There is no good in assuring them that the cold is healthy and
seasonable. They feel keenly the half-joking imputation of cosseting,
though perhaps they are too inert and miserable to defend themselves.
Strong walking exercise is the remedy always proposed. Many cannot
take it. Others make a laudable effort to follow the prescription, and
perhaps during it feel a glow of warmth to which in the housethough
the house is thoroughly warmedthey are strangers. But half an hour
after their return home the tide of life has receded again, and they
are as chilly and nervous as before.
Nevertheless, they have passed through an experience which, if they
would consider it, indicates their relief, if not their cure. While
out-of-doors they thought it necessary to cover their feet with warm
hosiery and thick boots, the head with a bonnet and veil, their hands
with gloves and a fur muff, their body with some fur or wadded garment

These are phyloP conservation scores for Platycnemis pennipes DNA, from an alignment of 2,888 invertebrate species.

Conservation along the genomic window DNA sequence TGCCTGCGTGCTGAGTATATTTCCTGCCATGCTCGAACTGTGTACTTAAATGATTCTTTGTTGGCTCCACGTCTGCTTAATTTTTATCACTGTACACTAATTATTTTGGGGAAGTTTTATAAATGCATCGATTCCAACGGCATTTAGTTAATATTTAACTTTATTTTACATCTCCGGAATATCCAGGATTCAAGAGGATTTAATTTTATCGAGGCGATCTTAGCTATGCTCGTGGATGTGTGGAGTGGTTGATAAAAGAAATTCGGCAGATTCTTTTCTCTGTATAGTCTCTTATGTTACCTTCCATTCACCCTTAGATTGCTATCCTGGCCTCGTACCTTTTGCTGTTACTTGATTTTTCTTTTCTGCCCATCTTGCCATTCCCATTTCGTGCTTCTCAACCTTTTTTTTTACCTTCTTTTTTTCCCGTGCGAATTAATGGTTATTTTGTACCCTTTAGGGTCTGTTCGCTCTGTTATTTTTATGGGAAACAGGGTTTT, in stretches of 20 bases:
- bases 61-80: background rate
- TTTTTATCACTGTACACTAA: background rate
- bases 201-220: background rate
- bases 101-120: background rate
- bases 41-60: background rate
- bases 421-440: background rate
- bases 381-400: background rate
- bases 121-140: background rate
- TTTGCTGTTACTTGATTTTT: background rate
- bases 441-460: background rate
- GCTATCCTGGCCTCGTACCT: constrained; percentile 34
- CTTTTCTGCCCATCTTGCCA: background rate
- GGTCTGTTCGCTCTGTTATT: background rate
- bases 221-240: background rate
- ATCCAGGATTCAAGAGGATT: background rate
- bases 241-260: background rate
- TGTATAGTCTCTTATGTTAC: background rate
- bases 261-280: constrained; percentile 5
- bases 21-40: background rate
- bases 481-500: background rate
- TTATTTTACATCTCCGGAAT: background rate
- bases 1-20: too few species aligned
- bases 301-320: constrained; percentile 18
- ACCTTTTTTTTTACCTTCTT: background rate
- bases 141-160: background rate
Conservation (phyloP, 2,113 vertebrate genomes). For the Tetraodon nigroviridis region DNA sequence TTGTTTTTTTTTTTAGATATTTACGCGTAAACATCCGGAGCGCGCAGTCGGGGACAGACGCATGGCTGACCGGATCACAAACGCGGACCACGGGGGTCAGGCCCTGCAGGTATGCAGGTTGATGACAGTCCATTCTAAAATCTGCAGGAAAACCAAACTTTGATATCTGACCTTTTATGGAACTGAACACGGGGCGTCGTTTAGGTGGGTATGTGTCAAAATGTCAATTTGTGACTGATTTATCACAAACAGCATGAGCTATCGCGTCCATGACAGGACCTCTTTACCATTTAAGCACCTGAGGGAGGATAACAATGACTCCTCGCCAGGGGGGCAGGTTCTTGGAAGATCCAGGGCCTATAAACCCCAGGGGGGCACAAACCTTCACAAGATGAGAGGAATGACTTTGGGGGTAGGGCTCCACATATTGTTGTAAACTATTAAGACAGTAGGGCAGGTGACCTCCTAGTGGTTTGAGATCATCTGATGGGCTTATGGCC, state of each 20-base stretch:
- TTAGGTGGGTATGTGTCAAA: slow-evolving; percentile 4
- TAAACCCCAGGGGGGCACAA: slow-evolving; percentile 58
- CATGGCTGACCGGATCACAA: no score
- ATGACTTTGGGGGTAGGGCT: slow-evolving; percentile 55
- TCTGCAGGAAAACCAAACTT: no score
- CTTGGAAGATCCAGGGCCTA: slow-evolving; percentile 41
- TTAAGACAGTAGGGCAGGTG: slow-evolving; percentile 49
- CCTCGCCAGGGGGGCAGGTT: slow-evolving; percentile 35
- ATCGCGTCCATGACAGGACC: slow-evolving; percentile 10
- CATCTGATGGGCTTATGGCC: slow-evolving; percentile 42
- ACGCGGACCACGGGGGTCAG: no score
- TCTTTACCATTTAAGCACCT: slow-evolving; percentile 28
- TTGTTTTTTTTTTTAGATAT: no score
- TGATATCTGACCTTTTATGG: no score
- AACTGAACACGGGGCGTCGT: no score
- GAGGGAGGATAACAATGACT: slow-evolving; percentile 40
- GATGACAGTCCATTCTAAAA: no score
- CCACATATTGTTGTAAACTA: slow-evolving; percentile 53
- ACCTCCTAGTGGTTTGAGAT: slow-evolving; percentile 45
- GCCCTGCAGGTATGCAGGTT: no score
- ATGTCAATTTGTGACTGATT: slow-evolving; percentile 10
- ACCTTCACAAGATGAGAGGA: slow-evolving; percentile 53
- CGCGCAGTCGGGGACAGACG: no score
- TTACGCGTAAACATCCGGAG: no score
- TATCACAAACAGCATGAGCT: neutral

half an inch thick. In short, when they went out they imitated Nature,
and protected themselves as she does animals.
But just as soon as they return home they uncover their head and
hands, replace the warm, heavy clothing of the feet with some of a more
elegant but far colder quality, and take off altogether the thick warm
garments worn out-of-doors. A bear that should follow the same course
when it went home to its snug subterranean den would naturally enough
die of some pulmonary disease. Nations which are subjected to long and
severe winters have learned the more natural and excellent way. The
Laplander keeps on his fur, the Russian his wadded garment, the Tartar
his sheep-skin, the Shetlander goes about in his house in his wadmal.
It is only in our high state of civilization that men and women divest